By Kimberly Johnson
When it comes to your post-birth nether regions, don’t believe everything you hear-that is, if you’ve heard anything at all! Whether your baby was born vaginally or via cesarean, it is common to have swelling, pain, and possibly even bruising in your pelvic floor, vulva and/or vagina in the first week or two after you give birth. But what happens when weeks and months after, that vaginal pain or discomfort remains?
While pelvic pain after childbirth is common, it is not normal. At the six week postpartum visit, most care providers are just looking to see that there are no open wounds. They don’t evaluate scar tissue, tissue resiliency, or muscle tone. So if when you got the green light for sex and exercise, you felt anywhere from a bit lost to radically unprepared for either, you are not alone.
Whether your baby was born vaginally or via cesarean, it is common to have swelling, pain, and possibly even bruising in your pelvic floor, vulva and/or vagina in the first week or two after you give birth.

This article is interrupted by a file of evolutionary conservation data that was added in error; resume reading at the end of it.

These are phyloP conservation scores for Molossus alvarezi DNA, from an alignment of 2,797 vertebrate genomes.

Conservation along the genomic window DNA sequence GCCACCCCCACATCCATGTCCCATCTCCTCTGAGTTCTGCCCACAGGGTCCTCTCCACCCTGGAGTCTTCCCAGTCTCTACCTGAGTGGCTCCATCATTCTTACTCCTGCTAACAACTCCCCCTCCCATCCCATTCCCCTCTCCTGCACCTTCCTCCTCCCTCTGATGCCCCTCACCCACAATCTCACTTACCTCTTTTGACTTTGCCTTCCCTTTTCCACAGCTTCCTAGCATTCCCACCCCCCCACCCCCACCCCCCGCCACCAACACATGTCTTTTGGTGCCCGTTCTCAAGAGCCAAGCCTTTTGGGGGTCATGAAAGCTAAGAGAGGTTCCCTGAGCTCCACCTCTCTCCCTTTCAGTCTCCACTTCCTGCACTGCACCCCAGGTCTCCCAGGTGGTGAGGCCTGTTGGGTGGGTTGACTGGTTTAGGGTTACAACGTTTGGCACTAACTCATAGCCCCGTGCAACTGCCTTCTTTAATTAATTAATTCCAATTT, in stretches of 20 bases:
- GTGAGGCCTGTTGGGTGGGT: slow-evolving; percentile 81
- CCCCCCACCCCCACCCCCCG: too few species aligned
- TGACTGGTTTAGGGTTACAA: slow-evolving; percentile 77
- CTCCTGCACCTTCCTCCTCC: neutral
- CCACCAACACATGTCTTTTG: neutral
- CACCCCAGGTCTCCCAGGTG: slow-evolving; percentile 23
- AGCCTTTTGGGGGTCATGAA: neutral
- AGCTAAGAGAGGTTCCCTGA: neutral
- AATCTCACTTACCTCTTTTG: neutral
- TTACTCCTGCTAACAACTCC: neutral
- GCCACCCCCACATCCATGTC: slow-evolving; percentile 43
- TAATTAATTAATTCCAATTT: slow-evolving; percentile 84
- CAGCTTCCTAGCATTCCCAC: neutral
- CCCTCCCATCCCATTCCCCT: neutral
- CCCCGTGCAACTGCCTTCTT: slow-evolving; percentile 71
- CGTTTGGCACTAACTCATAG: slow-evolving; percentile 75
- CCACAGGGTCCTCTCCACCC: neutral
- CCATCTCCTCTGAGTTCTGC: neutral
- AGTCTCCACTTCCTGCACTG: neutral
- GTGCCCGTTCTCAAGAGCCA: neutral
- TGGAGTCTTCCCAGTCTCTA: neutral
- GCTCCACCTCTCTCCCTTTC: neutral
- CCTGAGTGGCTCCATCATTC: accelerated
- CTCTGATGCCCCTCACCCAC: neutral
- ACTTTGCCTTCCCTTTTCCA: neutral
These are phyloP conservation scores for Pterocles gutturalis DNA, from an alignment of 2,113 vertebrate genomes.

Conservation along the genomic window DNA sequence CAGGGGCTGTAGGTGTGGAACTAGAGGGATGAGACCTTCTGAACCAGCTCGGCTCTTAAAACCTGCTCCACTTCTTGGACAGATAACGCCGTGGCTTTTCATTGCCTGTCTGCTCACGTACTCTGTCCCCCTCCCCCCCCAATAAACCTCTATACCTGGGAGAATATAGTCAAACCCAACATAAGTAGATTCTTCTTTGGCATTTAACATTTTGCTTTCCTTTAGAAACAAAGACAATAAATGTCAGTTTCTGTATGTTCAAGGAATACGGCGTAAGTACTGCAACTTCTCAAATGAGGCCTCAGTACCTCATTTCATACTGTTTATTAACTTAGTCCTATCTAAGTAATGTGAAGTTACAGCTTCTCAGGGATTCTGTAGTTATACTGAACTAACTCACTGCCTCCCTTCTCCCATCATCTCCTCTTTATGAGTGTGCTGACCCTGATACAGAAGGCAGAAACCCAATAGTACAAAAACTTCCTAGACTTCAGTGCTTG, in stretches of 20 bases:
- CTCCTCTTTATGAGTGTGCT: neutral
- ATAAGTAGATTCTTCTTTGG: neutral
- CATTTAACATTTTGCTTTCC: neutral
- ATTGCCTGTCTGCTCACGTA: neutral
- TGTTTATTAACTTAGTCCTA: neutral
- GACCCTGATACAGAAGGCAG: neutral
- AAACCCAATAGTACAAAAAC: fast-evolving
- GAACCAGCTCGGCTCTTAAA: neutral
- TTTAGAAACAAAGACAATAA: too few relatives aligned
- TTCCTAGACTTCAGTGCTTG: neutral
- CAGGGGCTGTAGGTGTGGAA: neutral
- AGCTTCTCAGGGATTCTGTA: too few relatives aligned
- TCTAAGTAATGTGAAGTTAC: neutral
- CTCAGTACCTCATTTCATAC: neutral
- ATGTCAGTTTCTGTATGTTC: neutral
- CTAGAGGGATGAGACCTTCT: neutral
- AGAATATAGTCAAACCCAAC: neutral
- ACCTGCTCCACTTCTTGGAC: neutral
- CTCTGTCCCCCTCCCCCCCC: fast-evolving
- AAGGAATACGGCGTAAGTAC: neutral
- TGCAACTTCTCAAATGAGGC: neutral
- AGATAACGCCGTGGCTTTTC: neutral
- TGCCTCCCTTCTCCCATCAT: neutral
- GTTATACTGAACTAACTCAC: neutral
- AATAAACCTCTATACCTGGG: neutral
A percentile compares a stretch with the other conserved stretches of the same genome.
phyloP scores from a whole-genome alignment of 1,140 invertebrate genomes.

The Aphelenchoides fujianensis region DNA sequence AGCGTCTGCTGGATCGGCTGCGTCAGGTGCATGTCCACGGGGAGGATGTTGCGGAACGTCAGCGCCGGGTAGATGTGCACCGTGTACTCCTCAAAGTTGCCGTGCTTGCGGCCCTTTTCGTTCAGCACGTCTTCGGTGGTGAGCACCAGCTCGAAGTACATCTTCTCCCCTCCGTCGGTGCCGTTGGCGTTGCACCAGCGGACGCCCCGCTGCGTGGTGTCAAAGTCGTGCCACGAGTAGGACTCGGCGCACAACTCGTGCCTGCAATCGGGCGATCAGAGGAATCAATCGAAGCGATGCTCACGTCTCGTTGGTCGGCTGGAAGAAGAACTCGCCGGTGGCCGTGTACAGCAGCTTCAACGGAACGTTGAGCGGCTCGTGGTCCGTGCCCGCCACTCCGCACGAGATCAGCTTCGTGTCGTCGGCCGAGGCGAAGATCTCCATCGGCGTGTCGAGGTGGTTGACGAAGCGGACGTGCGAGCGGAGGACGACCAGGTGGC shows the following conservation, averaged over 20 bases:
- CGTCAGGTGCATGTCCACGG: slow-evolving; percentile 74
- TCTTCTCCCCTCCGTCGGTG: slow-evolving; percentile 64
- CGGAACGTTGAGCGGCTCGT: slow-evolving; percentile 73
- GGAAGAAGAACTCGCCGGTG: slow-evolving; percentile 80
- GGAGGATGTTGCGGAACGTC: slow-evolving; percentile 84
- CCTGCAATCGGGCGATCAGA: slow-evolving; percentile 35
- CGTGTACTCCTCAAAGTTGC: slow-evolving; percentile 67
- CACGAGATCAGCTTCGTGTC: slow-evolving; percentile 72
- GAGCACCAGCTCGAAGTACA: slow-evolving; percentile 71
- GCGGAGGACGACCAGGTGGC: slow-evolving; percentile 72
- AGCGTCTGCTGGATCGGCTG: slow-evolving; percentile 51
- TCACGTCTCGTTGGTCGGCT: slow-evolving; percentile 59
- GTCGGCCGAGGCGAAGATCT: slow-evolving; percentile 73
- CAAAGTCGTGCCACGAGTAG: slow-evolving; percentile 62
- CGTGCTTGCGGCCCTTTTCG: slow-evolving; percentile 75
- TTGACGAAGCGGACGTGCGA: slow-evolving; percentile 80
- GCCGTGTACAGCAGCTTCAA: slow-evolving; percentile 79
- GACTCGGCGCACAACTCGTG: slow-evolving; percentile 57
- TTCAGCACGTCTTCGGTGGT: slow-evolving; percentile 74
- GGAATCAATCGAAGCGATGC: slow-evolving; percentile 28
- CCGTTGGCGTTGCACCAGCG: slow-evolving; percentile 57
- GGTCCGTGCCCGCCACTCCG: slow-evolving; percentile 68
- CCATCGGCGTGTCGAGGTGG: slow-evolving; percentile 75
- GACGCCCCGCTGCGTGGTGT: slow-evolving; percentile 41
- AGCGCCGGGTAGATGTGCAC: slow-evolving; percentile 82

In countries like France and Holland, all new moms receive in-home post-birth care that includes postural rehabilitation, pelvic floor reconnection and recovery support. Doesn’t that make so much sense? Here in the US, our one brief six-week check-up is often the full extent of our postpartum care. If we are lucky, we are given a mental health screening. But what is left out is real talk about how the birth went both physically and emotionally, and how our body is functioning. Birth injuries can make us feel depressed. But anti-depressants won’t help if the source of your feelings is that your body is not functioning like it did before.
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